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Born-again galaxies with ultraviolet rings
KEITH COOPER
ASTRONOMY NOW
Posted: 13 August 2010


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NASA’s Galaxy Evolution Explorer (GALEX) has uncovered ‘old, red and dead’ galaxies that appear to have risen from the grave and grown rings of newborn stars, confounding expectations of what happens when a galaxy matures.

A selection of old red galaxies with blue and ultraviolet rings of star-formation. Image: NASA/ESA/JPL–Caltech/STScI/UCLA.

When galaxies evolve, they lose the cool gas they use for forming new stars, and become dusty and red with the light of older, long-lived stars. This often happens when galaxies merge and form a giant elliptical galaxy, or when a spiral galaxy enters a dense galaxy cluster and is stripped of its star-forming gas to form a disc-shaped galaxy, lacking spiral arms, called a lenticular galaxy (see our related news story here). Blue and ultraviolet light is more typically associated with star-formation in less evolved spiral galaxies like the Milky Way, and the GALEX satellite has ultraviolet cameras to detect such activity in distant galaxies. However, Dr Samir Salim of Indiana University and Michael Rich of the University of California, Los Angeles, were surprised when they used GALEX to discover 29 of these ‘dead’ galaxies with an excess of ultraviolet light.

Furthermore, when they used the Hubble Space Telescope to take a closer look, they saw that in 22 of the 29 the ultraviolet light was being emitted by structures around the galaxies, including 15 galaxies that had rings of ultraviolet light. The inference is that somehow these dead galaxies, which are on average 1.5 billion light years away, are forming new stars. How can that be the case, and why in the shape of rings? Salim and Rich set out to discover why.

Ringed galaxies are not unheard of; the Hubble Space Telescope in particular has photographed galaxies with rings caused by a smaller galaxy plunging head first into the centre of a larger galaxy, causing ripples to expand outwards as though a stone had been dropped into a pond. But such head-on collisions are relatively rare, so Salim and Rich had to search for another explanation.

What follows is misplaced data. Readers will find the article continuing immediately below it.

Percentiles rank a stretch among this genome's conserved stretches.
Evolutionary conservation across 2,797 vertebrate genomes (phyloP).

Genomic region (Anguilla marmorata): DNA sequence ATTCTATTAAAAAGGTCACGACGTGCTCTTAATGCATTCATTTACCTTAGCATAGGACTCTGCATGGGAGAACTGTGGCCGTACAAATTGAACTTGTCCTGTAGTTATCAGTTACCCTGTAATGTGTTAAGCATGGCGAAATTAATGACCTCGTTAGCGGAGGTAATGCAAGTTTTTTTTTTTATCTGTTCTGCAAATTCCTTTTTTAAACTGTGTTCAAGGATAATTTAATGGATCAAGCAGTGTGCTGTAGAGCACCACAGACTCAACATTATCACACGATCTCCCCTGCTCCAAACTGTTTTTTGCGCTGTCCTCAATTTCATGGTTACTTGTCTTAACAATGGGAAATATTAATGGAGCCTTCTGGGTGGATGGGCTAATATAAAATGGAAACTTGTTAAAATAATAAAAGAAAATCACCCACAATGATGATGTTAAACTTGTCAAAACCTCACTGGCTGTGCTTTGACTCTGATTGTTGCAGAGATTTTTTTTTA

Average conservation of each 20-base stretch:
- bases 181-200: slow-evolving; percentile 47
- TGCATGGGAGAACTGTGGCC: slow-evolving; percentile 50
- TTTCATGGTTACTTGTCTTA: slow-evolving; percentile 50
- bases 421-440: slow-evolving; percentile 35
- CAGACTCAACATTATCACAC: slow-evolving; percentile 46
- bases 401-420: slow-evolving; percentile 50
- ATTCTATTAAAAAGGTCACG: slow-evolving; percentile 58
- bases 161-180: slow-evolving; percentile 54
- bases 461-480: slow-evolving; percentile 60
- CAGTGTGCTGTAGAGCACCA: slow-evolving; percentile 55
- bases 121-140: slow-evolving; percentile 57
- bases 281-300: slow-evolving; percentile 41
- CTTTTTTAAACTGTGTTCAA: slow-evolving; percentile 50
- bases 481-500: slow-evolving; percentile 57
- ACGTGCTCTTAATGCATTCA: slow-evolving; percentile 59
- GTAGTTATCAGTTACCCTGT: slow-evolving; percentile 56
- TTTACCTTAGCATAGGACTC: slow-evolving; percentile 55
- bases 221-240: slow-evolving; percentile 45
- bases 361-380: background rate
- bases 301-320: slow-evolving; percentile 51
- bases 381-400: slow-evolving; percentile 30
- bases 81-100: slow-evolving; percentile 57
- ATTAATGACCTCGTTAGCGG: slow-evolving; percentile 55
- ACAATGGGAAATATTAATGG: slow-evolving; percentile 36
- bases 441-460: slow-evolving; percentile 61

The Cartwheel Galaxy is a ring galaxy that formed when a smaller galaxy collided head-on with a spiral galaxy, but an alternative explanation had to be found for the rings found around old galaxies. Image: C Struck and P Appleton (Iowa State University)/K Borne (Hughes STX Corporation)/R Lucas (STScI)/NASA/ESA.

The space between galaxies isn’t empty. It’s filled with gas, mostly hydrogen – the stuff from which stars are made. Salim and Rich suspect that these galaxies are gathering up large quantities of this gas. That explains where the gas to form the stars comes from, but why in rings? Many typical spiral galaxies have central bars that run through their centres, and these are often linked to ring-like structures encircling the galaxy. Despite having lost their spiral structure, lenticular galaxies can still have bars, which could explain the rings. Salim and Rich are planning on searching for more evidence for bars.

Interestingly, while the ultraviolet excess is seen in galaxies with several times the mass of our Milky Way, even bigger galaxies do not seem to have these features. “Those may have a way of preventing new star formation from happening,” Salim told Astronomy Now. “Most massive galaxies are primarily ellipticals, so the ultraviolet excess that we see may be primarily a lenticular galaxy phenomenon, but we are still working on proving this.”

Their work was published in the 21 April issue of The Astrophysical Journal.

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